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“I’ve spent the last few weeks talking to [Wall Street traders], and they want this money so badly—it’s an obsession,” Adam Davidson said last night during an NPR report. “Obviously it would be, it’s an awful lot of money…This particular solution, Wall Street loves it, economists hate it.”
Wall Street loves it, and so does its friends on Capitol Hill. Senator Robert Bennett was on after Davidson and predicted “very serious economic consequences” unless Congress approved the $700 billion forthwith. How serious? Bennett suggested that the Dow would fall by twenty to thirty percent by Monday if the bailout were not passed by then, adding: “If we say, no, we want to take the time to do this right, we want to put this provision in, and that provision in, and let’s debate it for another week, and thus send the signal that we’re not serious, I think the markets are going to fall off the cliff.”
Bennett, incidentally, serves on the Senate Banking Committee and it’s easy to see why he’s in such a hurry. The top industries that have funded his political career are (according to Opensecrets.org) Securities & Investment ($484,236), Commercial Banks ($377,074) and Insurance ($284,855). Bennett’s six leading individual PAC donors are, in order, Morgan Stanley, JPMorgan Chase & Co, Citigroup, Fannie Mae, Bank of America, and the American Bankers Association.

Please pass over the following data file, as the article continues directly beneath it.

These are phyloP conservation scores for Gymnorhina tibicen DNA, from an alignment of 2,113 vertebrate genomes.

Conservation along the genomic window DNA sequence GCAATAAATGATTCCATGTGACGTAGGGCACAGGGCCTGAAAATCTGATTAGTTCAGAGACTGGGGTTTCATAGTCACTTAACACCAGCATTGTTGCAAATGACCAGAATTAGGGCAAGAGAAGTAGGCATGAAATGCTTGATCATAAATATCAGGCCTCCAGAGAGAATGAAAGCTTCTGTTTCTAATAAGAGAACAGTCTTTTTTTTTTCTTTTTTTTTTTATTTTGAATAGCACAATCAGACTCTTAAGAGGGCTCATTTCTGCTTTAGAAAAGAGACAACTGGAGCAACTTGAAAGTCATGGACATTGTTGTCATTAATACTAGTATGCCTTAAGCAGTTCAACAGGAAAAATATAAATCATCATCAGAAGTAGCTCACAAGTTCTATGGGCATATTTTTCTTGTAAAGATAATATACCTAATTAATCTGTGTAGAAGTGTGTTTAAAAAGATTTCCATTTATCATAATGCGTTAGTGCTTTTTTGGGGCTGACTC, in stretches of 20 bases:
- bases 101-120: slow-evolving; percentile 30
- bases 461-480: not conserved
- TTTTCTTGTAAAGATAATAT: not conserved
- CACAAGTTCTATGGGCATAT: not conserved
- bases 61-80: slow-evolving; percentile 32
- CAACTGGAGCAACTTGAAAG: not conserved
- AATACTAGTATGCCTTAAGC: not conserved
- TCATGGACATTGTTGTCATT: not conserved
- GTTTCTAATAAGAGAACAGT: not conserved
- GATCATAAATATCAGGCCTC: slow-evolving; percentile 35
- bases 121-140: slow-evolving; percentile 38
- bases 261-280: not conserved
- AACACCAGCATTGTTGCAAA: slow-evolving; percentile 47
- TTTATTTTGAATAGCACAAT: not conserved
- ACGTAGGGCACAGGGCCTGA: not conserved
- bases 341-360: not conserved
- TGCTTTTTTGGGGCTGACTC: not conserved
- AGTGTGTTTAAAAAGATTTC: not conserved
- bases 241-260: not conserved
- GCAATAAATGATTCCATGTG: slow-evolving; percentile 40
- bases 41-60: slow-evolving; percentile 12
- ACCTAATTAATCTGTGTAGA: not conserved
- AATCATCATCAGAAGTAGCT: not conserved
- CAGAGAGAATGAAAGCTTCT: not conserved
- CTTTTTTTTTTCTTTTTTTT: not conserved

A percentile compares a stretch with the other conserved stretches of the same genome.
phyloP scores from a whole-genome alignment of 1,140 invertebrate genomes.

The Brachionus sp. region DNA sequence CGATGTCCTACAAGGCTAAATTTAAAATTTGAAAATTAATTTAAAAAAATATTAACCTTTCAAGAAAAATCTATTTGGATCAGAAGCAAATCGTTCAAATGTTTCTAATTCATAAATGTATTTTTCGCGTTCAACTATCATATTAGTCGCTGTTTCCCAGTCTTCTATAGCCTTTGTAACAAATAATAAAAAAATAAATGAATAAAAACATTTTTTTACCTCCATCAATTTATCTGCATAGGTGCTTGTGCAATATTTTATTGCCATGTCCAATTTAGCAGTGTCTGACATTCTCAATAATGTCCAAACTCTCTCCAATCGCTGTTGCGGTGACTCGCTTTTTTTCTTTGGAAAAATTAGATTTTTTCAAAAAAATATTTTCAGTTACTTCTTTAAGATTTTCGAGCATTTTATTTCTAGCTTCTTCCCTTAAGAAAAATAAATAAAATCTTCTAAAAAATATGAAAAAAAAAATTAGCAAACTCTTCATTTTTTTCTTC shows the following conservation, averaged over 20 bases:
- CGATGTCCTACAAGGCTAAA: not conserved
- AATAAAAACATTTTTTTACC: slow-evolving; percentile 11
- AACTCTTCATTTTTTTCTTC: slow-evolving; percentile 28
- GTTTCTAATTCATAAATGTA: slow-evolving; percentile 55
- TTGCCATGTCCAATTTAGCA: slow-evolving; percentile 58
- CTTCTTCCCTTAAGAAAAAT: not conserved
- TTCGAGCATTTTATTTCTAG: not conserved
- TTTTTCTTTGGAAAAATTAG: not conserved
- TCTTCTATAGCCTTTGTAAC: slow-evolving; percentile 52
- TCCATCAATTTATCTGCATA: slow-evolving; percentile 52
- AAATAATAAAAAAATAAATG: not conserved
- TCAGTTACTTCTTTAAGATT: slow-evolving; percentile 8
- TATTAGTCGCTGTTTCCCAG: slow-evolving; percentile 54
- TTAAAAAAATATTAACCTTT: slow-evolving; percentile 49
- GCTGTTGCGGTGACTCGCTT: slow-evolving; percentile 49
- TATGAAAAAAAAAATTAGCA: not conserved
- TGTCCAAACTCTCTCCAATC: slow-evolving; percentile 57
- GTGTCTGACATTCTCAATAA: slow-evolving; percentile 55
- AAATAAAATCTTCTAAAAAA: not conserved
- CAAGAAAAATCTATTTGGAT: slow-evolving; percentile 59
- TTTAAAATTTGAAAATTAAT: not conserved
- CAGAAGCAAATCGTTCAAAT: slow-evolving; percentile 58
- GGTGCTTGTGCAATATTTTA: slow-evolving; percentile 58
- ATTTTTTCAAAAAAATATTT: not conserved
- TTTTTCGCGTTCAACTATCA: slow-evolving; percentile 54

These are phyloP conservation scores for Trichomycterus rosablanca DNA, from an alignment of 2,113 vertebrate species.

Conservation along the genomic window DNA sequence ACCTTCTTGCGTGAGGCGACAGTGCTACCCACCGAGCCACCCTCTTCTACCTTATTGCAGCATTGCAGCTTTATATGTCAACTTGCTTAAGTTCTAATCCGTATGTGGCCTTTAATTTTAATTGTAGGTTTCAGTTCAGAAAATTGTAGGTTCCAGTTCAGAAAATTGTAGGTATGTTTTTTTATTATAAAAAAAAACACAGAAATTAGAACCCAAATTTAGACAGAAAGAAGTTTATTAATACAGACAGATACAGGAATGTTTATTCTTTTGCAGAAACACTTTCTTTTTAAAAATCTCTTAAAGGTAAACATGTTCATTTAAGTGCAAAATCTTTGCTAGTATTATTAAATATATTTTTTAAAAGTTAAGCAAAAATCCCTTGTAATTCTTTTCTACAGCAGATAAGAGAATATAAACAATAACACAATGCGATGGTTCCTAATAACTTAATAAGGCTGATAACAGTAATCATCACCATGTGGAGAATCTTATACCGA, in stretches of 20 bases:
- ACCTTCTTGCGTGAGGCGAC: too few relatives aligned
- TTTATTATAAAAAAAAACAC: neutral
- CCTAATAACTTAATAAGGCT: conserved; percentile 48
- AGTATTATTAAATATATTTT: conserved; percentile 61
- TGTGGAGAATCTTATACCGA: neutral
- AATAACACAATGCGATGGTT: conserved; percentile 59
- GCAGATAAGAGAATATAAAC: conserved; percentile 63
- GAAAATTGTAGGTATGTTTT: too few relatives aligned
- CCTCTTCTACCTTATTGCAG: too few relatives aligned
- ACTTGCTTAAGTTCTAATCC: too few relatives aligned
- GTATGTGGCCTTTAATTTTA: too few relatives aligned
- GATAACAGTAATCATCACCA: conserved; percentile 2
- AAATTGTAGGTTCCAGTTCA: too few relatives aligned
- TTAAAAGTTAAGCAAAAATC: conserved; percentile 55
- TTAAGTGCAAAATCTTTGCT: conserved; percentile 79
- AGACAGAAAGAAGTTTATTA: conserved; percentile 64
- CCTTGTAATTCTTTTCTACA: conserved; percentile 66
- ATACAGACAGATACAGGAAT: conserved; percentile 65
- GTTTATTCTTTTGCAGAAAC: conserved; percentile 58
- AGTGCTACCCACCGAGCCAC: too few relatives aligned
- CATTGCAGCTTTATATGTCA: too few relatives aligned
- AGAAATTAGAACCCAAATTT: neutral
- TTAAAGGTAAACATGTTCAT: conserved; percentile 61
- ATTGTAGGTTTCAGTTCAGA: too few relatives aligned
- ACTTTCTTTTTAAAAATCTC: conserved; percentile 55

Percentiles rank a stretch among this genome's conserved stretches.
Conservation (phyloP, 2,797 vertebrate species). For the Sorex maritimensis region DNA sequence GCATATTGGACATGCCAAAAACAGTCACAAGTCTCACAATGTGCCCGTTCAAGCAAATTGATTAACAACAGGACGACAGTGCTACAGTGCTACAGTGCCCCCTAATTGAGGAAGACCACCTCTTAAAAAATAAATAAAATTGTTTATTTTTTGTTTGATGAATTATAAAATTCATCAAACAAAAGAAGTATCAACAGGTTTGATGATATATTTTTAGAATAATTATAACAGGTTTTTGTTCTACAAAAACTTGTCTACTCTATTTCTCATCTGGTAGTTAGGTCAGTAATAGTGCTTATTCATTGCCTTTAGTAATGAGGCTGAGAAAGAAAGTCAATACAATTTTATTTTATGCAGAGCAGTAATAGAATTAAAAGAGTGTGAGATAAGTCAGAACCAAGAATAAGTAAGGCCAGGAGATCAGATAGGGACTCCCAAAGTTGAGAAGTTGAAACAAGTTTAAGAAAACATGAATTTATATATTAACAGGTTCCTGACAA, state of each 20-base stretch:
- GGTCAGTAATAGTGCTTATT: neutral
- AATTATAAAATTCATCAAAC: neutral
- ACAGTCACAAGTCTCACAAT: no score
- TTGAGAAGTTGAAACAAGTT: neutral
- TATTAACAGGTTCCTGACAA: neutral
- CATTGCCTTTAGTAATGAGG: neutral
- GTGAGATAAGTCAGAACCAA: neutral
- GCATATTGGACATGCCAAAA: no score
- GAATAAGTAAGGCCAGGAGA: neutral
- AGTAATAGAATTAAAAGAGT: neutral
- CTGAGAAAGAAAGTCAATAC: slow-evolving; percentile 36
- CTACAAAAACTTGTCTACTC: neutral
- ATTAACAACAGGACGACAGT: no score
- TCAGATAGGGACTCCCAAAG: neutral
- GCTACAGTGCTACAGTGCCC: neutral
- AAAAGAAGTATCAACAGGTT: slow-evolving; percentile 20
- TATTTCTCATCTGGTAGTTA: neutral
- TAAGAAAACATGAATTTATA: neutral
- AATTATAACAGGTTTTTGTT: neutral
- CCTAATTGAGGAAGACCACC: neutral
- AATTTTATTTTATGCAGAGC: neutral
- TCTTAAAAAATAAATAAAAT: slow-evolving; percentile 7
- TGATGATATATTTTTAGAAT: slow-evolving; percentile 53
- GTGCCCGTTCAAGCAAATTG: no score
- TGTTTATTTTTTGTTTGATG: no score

So there’s no time for Congress to do it “right,” better to just fork over the money.
More from Ken Silverstein:
Perspective — October 23, 2013, 8:00 am
How pro-oil Louisiana politicians have shaped American environmental policy
Postcard — October 16, 2013, 8:00 am
A trip to one of the properties at issue in Louisiana’s oil-pollution lawsuits
Estimated acres of forest Henry David Thoreau burned down in 1844 trying to cook fish he had caught for dinner:
The bombardier beetle, which can fire liquid at its enemies from its rear end at up to 300 squirts per second, was being scrutinized in the hope of building a better airplane engine.
London Fire Brigade investigators blamed a building fire in South London on a bird that carried a lit cigarette to its rooftop nest. “Smokers,” said neighborhood baker Richard Scroggs. “What can you say?”
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“American politics has often been an arena for angry minds.”